We have received considerable information about past participants in the Parade of Progress and we're trying to add it to the website as time permits. They have sent photos, historical information and offered technical assistance. Please excuse us if we have missed anyone. You Paraders are doing an excellent job. Keep it up!

Paraders We Have Heard From

Raffee Johns Johns and his wife Esther paid us a visit. They brought with them his photos, newspaper articles, one of the lectures he gave at the Parade and paperwork describing the Parade of Progress. In addition he donated one of his uniforms so we could make a pattern from it and reproduce it.
Jack Burke Jack Burke, 838 Cedar Ave., Elgin, IL 60120. (847) 695-3046. Jack’s four-page hand written letter was full of the actual activities during the Parade. His letter was filled with stories of the activities, technical items and just a lot of good humor.
Harold  Hardenbrook Harold Hardenbrook, 675 C Versailles Circle, Elk Grove, Illinois 6000, (847) 593-6973. Harry provided an interesting account of his involvement with the Parade of Progress. Follow the link to the left for more information.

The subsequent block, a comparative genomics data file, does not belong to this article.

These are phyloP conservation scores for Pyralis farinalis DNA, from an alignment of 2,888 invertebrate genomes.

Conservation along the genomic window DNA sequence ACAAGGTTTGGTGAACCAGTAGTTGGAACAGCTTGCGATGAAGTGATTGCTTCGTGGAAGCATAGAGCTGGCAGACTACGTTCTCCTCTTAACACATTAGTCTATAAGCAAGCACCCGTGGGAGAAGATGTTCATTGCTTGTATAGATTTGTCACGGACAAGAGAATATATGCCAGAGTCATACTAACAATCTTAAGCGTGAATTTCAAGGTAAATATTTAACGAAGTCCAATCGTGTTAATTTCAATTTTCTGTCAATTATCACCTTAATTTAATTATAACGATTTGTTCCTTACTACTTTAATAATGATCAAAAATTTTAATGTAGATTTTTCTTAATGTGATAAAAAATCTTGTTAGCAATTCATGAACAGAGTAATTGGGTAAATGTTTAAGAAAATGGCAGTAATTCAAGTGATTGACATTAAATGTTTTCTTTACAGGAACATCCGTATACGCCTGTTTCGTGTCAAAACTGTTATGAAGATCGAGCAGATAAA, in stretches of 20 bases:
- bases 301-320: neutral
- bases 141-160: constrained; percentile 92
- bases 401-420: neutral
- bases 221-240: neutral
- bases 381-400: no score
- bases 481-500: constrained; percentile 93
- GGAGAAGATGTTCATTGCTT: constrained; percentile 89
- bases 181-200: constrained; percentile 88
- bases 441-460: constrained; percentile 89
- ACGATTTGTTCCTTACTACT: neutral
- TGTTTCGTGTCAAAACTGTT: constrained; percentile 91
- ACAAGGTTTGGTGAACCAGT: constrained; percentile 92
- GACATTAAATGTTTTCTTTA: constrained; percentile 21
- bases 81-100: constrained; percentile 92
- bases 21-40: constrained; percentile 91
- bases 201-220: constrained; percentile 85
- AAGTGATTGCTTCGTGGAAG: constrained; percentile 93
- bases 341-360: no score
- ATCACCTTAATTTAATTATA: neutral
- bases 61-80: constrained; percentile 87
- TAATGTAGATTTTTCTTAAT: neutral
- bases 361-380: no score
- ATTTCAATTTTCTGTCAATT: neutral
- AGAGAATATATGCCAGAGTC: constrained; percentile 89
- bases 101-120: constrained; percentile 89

Jim Morris Jim Morris sent us over 40 slides from the early 50’s Parades that were very interesting. We’ve converted 16 of these to prints and flimsies to use in the presentation. Jim also sent us his address list of former Paraders to add to our distribution list. We understand the Jim was one of the few who traveled with the Parade from 1953 thru 1956 when it was terminated. Jim also writes that he would like to see a Parader reunion in the next few years with this project vehicle at the forefront. Thanks Jim for your photos and information. Please follow Jim's link for some great pictures.